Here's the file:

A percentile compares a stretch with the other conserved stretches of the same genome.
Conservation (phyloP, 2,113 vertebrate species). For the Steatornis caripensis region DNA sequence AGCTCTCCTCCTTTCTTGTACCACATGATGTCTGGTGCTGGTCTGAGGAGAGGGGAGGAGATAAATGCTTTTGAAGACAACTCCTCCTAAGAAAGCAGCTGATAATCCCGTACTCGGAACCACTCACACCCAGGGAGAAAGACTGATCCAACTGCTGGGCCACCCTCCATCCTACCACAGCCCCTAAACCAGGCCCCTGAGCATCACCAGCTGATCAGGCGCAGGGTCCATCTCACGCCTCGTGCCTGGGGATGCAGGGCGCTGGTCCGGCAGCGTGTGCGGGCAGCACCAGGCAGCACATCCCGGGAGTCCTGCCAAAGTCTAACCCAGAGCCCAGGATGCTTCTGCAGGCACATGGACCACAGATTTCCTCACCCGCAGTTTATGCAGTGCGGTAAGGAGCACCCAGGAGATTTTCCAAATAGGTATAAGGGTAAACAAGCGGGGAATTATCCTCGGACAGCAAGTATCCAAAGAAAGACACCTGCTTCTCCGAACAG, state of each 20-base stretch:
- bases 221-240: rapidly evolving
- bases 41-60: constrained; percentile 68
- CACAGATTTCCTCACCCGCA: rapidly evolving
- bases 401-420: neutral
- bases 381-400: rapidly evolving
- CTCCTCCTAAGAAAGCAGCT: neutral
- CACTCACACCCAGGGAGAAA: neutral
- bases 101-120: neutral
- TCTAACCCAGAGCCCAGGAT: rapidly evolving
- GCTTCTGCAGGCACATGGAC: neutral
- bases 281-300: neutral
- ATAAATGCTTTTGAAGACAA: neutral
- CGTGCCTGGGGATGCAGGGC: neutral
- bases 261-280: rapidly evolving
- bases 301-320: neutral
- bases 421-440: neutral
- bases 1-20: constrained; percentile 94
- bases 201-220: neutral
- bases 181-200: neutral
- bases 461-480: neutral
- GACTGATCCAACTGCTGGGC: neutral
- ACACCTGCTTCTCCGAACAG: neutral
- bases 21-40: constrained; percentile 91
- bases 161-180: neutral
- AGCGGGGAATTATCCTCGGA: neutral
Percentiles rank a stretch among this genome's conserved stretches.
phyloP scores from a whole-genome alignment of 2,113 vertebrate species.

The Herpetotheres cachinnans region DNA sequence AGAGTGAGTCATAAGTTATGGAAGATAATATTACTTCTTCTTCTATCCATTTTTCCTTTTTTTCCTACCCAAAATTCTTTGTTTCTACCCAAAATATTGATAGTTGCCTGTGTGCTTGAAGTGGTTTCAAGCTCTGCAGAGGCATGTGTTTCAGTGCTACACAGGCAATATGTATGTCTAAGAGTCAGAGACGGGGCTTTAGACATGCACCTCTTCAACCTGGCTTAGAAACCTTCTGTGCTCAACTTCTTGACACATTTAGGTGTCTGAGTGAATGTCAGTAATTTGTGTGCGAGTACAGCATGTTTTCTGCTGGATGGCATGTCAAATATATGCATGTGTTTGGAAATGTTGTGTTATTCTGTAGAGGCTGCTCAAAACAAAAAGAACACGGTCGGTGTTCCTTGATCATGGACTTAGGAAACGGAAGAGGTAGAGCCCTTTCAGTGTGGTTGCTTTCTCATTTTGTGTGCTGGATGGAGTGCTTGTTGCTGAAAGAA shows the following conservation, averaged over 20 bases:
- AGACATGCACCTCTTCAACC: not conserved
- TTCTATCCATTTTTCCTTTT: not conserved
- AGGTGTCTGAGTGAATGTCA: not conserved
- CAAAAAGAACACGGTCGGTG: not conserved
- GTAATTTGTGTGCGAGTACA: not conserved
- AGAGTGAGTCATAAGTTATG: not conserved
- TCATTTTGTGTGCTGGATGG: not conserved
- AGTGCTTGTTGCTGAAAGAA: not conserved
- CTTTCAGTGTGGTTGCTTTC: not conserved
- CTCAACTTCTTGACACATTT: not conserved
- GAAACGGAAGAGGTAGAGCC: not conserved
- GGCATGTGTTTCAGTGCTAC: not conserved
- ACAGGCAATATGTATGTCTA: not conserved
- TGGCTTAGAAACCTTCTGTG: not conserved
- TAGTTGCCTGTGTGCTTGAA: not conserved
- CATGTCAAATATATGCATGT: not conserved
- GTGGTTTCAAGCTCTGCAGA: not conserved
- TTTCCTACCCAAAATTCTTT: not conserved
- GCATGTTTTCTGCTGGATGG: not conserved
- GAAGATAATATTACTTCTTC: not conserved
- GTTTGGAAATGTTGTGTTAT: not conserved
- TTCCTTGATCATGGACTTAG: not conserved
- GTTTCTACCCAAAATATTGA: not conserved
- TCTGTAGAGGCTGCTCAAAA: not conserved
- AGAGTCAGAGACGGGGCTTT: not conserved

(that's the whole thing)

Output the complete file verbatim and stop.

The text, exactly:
A percentile compares a stretch with the other conserved stretches of the same genome.
Conservation (phyloP, 2,113 vertebrate species). For the Steatornis caripensis region DNA sequence AGCTCTCCTCCTTTCTTGTACCACATGATGTCTGGTGCTGGTCTGAGGAGAGGGGAGGAGATAAATGCTTTTGAAGACAACTCCTCCTAAGAAAGCAGCTGATAATCCCGTACTCGGAACCACTCACACCCAGGGAGAAAGACTGATCCAACTGCTGGGCCACCCTCCATCCTACCACAGCCCCTAAACCAGGCCCCTGAGCATCACCAGCTGATCAGGCGCAGGGTCCATCTCACGCCTCGTGCCTGGGGATGCAGGGCGCTGGTCCGGCAGCGTGTGCGGGCAGCACCAGGCAGCACATCCCGGGAGTCCTGCCAAAGTCTAACCCAGAGCCCAGGATGCTTCTGCAGGCACATGGACCACAGATTTCCTCACCCGCAGTTTATGCAGTGCGGTAAGGAGCACCCAGGAGATTTTCCAAATAGGTATAAGGGTAAACAAGCGGGGAATTATCCTCGGACAGCAAGTATCCAAAGAAAGACACCTGCTTCTCCGAACAG, state of each 20-base stretch:
- bases 221-240: rapidly evolving
- bases 41-60: constrained; percentile 68
- CACAGATTTCCTCACCCGCA: rapidly evolving
- bases 401-420: neutral
- bases 381-400: rapidly evolving
- CTCCTCCTAAGAAAGCAGCT: neutral
- CACTCACACCCAGGGAGAAA: neutral
- bases 101-120: neutral
- TCTAACCCAGAGCCCAGGAT: rapidly evolving
- GCTTCTGCAGGCACATGGAC: neutral
- bases 281-300: neutral
- ATAAATGCTTTTGAAGACAA: neutral
- CGTGCCTGGGGATGCAGGGC: neutral
- bases 261-280: rapidly evolving
- bases 301-320: neutral
- bases 421-440: neutral
- bases 1-20: constrained; percentile 94
- bases 201-220: neutral
- bases 181-200: neutral
- bases 461-480: neutral
- GACTGATCCAACTGCTGGGC: neutral
- ACACCTGCTTCTCCGAACAG: neutral
- bases 21-40: constrained; percentile 91
- bases 161-180: neutral
- AGCGGGGAATTATCCTCGGA: neutral
Percentiles rank a stretch among this genome's conserved stretches.
phyloP scores from a whole-genome alignment of 2,113 vertebrate species.

The Herpetotheres cachinnans region DNA sequence AGAGTGAGTCATAAGTTATGGAAGATAATATTACTTCTTCTTCTATCCATTTTTCCTTTTTTTCCTACCCAAAATTCTTTGTTTCTACCCAAAATATTGATAGTTGCCTGTGTGCTTGAAGTGGTTTCAAGCTCTGCAGAGGCATGTGTTTCAGTGCTACACAGGCAATATGTATGTCTAAGAGTCAGAGACGGGGCTTTAGACATGCACCTCTTCAACCTGGCTTAGAAACCTTCTGTGCTCAACTTCTTGACACATTTAGGTGTCTGAGTGAATGTCAGTAATTTGTGTGCGAGTACAGCATGTTTTCTGCTGGATGGCATGTCAAATATATGCATGTGTTTGGAAATGTTGTGTTATTCTGTAGAGGCTGCTCAAAACAAAAAGAACACGGTCGGTGTTCCTTGATCATGGACTTAGGAAACGGAAGAGGTAGAGCCCTTTCAGTGTGGTTGCTTTCTCATTTTGTGTGCTGGATGGAGTGCTTGTTGCTGAAAGAA shows the following conservation, averaged over 20 bases:
- AGACATGCACCTCTTCAACC: not conserved
- TTCTATCCATTTTTCCTTTT: not conserved
- AGGTGTCTGAGTGAATGTCA: not conserved
- CAAAAAGAACACGGTCGGTG: not conserved
- GTAATTTGTGTGCGAGTACA: not conserved
- AGAGTGAGTCATAAGTTATG: not conserved
- TCATTTTGTGTGCTGGATGG: not conserved
- AGTGCTTGTTGCTGAAAGAA: not conserved
- CTTTCAGTGTGGTTGCTTTC: not conserved
- CTCAACTTCTTGACACATTT: not conserved
- GAAACGGAAGAGGTAGAGCC: not conserved
- GGCATGTGTTTCAGTGCTAC: not conserved
- ACAGGCAATATGTATGTCTA: not conserved
- TGGCTTAGAAACCTTCTGTG: not conserved
- TAGTTGCCTGTGTGCTTGAA: not conserved
- CATGTCAAATATATGCATGT: not conserved
- GTGGTTTCAAGCTCTGCAGA: not conserved
- TTTCCTACCCAAAATTCTTT: not conserved
- GCATGTTTTCTGCTGGATGG: not conserved
- GAAGATAATATTACTTCTTC: not conserved
- GTTTGGAAATGTTGTGTTAT: not conserved
- TTCCTTGATCATGGACTTAG: not conserved
- GTTTCTACCCAAAATATTGA: not conserved
- TCTGTAGAGGCTGCTCAAAA: not conserved
- AGAGTCAGAGACGGGGCTTT: not conserved